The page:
No really. The website of the Embassy of Turkey in Ottawa hosts a section called "Armenian Allegations" whose documents include a 2005 letter from Turkish prime minister Recep Tayyip Erdoğan to his Armenian counterpart, then-president Robert Kocaryan, triumphing a binational "joint group" of historians to once-and-for-all arrive at the truth of the events of 1915-16 in which a reported 1.5 million Armenians were killed in an ethnic cleansing by Turkish nationalists.

There's also a link to an academic publication, "Revisiting the Armenian Genocide," which casts an appropriately academic shadow of doubt on the citadel of 'truth' (either Armenian or Turkish).

And there's a link to a statement (undated) from Turkey's Grand National Assembly exhorting, among other things, that "
Wisdom and logic command Turkey and Armenia not to be afraid of breaking the taboos by working jointly, and to face their history by uncovering all aspects of the human calamity they together experienced."

Turkey has long claimed that the so-called genocide was a rural civil war between rival nationalist factions that resulted in the deaths of hundreds of thousands on both sides at a time when the grip of ethnocentric identity struggle on the people of the Middle East was as firm as Stephen Harper's hair helmet (pictured).

Armenia claims that, well, a million and a half of its people didn't live to see the birth of the short-lived Democratic Republic of Armenia (the fleeting independent state between Ottoman and Soviet hegemony in the Caucasus after World War I).

Today, April 24, is Armenia's official day of commemoration, the anniversary of the arrest of Armenian intellectuals in Istanbul in 1915 which touched off the revolt that led to the genocide (or the not-genocide other thing).

Tuesday, April 21, 2009

National Magazine Awards nominations announced

Tonight we found out the nominees for the 32nd annual National Magazine Awards, for which there are 36 categories and 341 total nominees from 79 mags, which gives the impression--I hope true--that this country is flippin' crazy about magazines.*

Among the nominees are at least 4 articles involving Middle East issues:
  • "Iraq's Walking Dead" by Chris Watt in Maisonneuve magazine is nominated in the category Investigative Reporting. It's about Iraqi Kurds and a Kurdish prison in northern Iraq. Chris, a student, is also nominated for the Best Student Writer award for this piece.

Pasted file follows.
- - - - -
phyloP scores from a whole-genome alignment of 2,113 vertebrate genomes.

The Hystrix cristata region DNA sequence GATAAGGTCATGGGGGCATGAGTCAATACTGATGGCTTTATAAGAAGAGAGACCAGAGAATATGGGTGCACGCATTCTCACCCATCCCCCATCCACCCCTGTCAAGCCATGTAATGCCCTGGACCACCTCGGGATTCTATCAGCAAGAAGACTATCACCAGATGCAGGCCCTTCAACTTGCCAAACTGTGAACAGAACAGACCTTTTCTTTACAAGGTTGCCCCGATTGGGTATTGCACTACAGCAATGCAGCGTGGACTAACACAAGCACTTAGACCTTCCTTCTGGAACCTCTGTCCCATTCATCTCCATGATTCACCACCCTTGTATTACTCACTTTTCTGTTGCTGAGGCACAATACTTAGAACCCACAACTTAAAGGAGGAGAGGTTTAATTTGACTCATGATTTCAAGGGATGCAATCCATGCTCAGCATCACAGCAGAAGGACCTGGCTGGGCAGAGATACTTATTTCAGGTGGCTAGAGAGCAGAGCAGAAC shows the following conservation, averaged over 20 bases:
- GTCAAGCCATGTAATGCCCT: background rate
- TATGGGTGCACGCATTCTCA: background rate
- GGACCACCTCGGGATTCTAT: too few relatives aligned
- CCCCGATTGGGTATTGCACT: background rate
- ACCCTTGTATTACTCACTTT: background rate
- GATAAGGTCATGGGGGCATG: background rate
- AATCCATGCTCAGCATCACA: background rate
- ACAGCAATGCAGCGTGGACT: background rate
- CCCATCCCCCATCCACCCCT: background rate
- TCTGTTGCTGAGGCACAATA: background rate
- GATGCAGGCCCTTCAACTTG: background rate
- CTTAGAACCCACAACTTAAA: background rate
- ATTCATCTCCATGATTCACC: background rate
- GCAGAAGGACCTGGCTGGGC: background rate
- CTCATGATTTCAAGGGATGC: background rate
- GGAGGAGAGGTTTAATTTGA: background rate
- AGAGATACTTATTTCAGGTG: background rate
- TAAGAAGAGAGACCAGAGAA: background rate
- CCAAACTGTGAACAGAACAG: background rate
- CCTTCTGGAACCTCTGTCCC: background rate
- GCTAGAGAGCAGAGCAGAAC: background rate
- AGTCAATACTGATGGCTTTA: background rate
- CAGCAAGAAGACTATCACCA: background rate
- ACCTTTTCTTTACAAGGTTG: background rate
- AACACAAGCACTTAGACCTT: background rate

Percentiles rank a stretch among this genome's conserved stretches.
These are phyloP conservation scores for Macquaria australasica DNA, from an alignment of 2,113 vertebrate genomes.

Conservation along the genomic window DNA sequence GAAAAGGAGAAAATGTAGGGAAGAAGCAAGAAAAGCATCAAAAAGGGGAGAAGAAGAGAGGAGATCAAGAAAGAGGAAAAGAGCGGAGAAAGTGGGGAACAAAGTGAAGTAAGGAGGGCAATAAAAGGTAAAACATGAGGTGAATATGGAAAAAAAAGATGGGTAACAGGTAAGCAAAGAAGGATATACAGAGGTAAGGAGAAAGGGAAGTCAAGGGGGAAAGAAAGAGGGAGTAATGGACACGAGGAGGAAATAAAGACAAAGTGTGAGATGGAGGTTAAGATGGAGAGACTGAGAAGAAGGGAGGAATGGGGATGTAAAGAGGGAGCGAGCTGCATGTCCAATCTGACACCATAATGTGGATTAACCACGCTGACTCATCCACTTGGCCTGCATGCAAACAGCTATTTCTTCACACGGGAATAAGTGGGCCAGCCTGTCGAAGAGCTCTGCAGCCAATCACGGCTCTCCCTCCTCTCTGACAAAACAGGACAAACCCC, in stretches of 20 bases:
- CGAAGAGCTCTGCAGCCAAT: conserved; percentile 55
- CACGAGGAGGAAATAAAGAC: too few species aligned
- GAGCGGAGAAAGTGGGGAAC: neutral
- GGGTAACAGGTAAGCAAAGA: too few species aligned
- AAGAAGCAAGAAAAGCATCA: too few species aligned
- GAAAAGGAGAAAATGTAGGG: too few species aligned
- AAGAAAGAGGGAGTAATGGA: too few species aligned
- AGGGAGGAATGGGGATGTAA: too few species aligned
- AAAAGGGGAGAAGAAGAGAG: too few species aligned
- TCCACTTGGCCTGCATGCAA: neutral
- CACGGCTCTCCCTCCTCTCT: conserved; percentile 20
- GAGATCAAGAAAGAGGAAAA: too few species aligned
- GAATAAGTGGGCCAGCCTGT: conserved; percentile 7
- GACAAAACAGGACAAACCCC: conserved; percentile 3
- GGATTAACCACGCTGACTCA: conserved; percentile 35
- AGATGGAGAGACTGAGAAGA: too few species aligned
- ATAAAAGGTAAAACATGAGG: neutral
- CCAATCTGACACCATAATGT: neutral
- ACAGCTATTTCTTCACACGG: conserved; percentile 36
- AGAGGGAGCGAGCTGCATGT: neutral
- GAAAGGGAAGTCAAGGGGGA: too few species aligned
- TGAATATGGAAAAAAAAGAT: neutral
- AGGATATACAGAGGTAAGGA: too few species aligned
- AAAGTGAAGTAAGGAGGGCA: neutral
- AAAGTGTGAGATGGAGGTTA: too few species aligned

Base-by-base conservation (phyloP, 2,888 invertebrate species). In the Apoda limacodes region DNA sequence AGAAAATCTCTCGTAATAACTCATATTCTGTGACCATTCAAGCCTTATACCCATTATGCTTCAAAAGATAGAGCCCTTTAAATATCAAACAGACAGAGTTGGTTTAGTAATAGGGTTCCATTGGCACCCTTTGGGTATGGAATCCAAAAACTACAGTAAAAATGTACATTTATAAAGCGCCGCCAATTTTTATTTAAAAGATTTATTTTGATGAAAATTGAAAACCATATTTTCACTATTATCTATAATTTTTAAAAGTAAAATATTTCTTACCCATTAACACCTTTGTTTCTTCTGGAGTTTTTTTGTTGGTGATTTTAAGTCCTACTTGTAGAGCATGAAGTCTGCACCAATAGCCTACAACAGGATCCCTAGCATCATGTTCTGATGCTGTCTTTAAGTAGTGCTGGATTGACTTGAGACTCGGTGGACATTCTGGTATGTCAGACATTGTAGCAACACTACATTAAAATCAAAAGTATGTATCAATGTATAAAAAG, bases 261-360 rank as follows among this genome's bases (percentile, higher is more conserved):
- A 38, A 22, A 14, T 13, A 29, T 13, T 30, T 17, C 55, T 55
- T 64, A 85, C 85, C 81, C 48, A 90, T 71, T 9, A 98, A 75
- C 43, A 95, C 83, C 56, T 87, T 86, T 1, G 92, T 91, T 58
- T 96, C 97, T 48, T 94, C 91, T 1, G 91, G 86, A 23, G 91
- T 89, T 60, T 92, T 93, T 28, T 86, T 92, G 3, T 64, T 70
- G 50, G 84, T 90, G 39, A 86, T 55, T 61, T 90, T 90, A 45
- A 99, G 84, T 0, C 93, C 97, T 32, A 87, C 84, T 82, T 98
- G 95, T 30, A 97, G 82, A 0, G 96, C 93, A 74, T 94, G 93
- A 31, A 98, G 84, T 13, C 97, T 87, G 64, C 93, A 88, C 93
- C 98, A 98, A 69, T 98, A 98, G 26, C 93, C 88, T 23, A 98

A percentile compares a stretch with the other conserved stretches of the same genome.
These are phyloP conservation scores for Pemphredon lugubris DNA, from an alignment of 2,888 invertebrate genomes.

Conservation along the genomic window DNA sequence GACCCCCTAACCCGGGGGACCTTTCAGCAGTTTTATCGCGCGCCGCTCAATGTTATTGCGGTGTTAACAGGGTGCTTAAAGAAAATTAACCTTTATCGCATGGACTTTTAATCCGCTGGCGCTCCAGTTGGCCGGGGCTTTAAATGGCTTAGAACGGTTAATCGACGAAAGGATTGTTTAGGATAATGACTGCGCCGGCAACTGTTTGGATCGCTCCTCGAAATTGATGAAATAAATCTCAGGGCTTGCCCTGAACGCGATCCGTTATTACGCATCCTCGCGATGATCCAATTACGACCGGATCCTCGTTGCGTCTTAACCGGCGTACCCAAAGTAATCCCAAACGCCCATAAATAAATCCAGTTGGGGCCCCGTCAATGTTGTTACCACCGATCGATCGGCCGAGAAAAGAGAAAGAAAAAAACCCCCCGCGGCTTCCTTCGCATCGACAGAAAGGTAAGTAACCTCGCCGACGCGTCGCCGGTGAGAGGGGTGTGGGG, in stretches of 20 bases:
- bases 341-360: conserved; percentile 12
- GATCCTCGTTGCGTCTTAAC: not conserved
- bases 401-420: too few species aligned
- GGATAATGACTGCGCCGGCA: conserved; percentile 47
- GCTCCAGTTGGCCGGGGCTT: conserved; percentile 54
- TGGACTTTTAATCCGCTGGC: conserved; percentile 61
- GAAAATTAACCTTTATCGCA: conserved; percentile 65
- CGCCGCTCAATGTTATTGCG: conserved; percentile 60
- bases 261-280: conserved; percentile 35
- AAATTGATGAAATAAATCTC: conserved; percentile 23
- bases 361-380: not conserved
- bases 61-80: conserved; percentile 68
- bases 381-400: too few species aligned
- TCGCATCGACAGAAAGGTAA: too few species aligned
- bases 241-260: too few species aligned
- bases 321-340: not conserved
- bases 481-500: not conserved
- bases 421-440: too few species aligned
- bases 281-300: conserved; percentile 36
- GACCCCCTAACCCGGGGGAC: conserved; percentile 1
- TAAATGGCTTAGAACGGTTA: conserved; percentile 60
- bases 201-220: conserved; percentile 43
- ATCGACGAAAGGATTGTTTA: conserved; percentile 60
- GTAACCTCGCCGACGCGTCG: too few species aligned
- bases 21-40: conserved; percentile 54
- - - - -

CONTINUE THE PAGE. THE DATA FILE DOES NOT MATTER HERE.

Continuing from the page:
• "The Prince of Little Mogadishu" by Gerald Hannon in Toronto Life is nominated in the Profiles category. (Hannon is hands-down the best magazine profile writer around this town, for those of you who like profiles, which honestly I don't, but I liked this one.) It's a story of K'naan, a Somali refugee-cum-hip-hop-artist. (Clay Stang, who took the photographs for this piece, also got a nomination in the Portrait Photography category.)
  • "York's Middle East War" by Brett Grainger in Toronto Life is nominated in the Society category. I read this article when it first came out and found it a bit sensationalist. But having been involved in campus wars involving Middle East issues for years, my opinion probably matters little here. If you're a Tor Life fan (and really, a magazine's job is to pleasure its readers, not necessarily me), or if unlike me you don't have 20 friends who are grad students at York U, I'm sure you'll find it very insightful.

  • "Liban, les « métiers » du chaos" par Katia Jarjoura dans L'actualité, sur l'équipe de nuit, d'une sorte, au Beyrouth. (Possibly the most interesting article nominated, but it's in French. C'est okay, oui, because all of you are bilingual, non? Like moi, I'm being bilingual maintenant.)
Up for grabs for these and hundreds of other articles: Gold and Silver awards at the 32nd annual National Magazine Awards gala on June 5. Stay tuned.

*Full disclosure: Your humble blogger platoons as the Communications Manager for the National Magazine Awards, so this blog posting is probably 49% utterly shameless promotion of the organization he works for and, more to the point, initiates and tracks the media coverage of. But the other 51% is pure, unaffiliated love for Canadian magazines!

Monday, April 20, 2009

Canadian in Khartoum celebrates year of squatting in embassy

It's been almost a year now since Abousfian Abdelrazik moved into the Canadian embassy in Khartoum. It wasn't because he missed his scrambled eggs with ketchup and peameal bacon. It's because George W. Bush once called him a "turrrist."

On April 28, 2008, Mr. Abdelrazik--a Canadian citizen born in Sudan--took refuge in the embassy because he could not secure a flight home to Canada, and because he was a wee bit tired of the Sudanese security services abusing him. Days before, he'd been given permission to fly only to have that promise broken last-minute by Canada. So he had no other choice but to move in with the ambassador.